Productivity experts say that the yin and yang combination of home distractions and isolation quickly destroys our focus. As commonsensical as they seem, right now is a good time to stop and diagram how you can accomplish these four steps to keep your focus.
- Establish your goals. You know what your team has to accomplish. What are the actionable task-related goals you must complete during your workday to support this? You can’t manage what you don’t measure.
- Get a handle on social media. The Pew Research Center reports that the majority of adults get our news from social media. Social distancing means that these platforms may be the easiest way to keep up with those we care about. You can’t go cold turkey, but maybe it’s time to turn off notifications. You’ll thank us later!
- Prioritize distractions. What? Let’s be realistic. You can’t shut off your kids. However, you can push distractions like household chores or the ongoing text messages from your BFF. Bottom line: you will be distracted, but you get to decide which ones deserve your attention.
- Motivate and then reward yourself. Decide whether what moves you to action is intrinsic or extrinsic motivation. Strike a balance. Then make sure to treat yourself when you nail it.
How to stop working
Two events shape our usual workday. The morning and afternoon commute. Without these, it’s easy to find yourself – especially if you are among those who live alone – working hours earlier or much later than when you were at the office.
This is no time to disregard your health, and that’s what you put in danger when you neglect to take responsibility and create a remote working structure. Without a daily commute to signal the start and end of your workday, it’s deceptively easy to start working as soon as you awaken and keep at it until bedtime.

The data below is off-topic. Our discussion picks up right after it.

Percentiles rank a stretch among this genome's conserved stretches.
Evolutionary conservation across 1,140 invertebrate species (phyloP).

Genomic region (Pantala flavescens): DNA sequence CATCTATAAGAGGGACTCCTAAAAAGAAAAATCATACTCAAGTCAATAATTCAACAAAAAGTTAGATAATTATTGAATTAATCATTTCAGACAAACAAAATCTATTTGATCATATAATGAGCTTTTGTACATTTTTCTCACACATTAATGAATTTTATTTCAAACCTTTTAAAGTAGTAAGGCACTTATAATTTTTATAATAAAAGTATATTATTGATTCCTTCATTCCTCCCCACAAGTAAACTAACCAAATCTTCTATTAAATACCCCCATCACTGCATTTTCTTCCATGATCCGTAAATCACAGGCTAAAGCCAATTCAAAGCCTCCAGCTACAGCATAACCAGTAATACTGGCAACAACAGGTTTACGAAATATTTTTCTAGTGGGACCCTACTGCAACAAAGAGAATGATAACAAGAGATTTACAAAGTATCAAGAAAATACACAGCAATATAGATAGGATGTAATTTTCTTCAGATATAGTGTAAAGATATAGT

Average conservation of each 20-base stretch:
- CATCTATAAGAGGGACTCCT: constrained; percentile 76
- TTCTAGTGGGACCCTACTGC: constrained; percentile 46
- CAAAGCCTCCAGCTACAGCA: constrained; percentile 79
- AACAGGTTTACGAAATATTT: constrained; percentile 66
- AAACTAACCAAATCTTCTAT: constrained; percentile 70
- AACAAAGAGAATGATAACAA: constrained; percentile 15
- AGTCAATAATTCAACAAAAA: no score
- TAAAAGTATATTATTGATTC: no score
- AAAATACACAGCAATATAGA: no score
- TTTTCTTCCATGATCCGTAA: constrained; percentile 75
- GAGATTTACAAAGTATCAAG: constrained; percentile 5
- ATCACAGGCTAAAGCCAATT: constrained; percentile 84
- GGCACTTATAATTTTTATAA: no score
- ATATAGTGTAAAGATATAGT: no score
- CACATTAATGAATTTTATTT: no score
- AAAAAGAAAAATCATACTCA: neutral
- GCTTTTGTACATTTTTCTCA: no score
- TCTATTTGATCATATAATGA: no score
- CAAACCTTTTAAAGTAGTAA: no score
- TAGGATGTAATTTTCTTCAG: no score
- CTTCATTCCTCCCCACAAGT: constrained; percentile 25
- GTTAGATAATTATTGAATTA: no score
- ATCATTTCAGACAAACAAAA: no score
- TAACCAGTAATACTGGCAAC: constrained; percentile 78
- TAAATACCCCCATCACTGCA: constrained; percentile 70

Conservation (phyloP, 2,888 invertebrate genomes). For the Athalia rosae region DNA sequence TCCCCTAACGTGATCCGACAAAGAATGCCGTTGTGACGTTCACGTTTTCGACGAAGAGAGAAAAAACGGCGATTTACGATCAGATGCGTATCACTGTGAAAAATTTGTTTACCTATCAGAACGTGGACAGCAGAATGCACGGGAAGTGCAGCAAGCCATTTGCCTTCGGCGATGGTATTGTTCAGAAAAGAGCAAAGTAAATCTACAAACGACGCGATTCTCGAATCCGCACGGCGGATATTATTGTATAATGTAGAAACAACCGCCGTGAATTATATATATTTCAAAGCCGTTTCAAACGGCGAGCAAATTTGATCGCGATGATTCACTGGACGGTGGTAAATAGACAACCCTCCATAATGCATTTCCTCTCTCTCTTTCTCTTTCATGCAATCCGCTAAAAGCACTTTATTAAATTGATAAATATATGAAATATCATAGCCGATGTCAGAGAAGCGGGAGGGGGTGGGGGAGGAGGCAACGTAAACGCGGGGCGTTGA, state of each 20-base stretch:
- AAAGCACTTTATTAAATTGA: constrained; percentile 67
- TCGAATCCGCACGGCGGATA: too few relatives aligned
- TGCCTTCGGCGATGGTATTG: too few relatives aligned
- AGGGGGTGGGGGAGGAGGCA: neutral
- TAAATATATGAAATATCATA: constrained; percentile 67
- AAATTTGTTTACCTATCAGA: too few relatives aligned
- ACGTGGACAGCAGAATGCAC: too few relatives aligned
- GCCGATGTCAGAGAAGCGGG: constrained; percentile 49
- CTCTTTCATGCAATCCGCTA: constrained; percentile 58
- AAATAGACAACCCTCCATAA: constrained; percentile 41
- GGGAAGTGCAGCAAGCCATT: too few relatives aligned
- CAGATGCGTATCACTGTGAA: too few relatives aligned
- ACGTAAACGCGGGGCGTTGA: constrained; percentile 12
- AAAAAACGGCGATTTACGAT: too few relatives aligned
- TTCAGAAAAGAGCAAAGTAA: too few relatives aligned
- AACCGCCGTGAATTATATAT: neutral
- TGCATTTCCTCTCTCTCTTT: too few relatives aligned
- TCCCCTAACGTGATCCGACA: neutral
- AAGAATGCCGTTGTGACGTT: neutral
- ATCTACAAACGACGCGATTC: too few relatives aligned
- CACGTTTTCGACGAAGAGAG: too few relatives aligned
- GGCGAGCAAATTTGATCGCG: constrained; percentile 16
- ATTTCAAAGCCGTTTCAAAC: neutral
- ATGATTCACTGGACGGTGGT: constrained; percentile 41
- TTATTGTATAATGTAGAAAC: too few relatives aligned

Actually scheduling time to get up and stretch, take a lunch break, or to socialize virtually with your co-workers is not a sign of weakness. In fact, it’s wicked smart.
Remote work offers you more opportunities to enter a flow state of mind. It also makes it easier to let the whole day fly by and only get up from your desk once or twice.
- Track your time. There’s an app for it. Platforms like Trello and Asana – which your team may be using for remote project management. You can even do it yourself with your cell phone.
- Designate something to represent your daily commutes. These are the two signifiers to start and stop your WFH workday. You might have decided to tell your BFF to cut out daytime texts. Have them hit you up with one when it’s time to call it quits for the day.
We’re all in this together
Everyone is feeling the struggle to wrap the abrupt introduction of working from home with structure. We’re searching for ways to regain productivity and a feeling of accomplishment. It’s too early to say, but WFH might become much more widely adopted as we move forward after the COVID-19 pandemic.
Research already shows that a remote workforce has demonstrable benefits. Physical proximity does foster productivity and collaboration, but technology allows us to replicate those “watercooler” moments. How do we extract the best of both ways to work?
Social distancing and physical disconnection from co-workers is your new temporary reality. You may discover that the freedom of WFH isn’t all it’s cracked up to be. However, it is an opportunity to take remote work for a test drive. There may be some technical glitches along the way, but most of the challenges are surmountable. You’re in charge.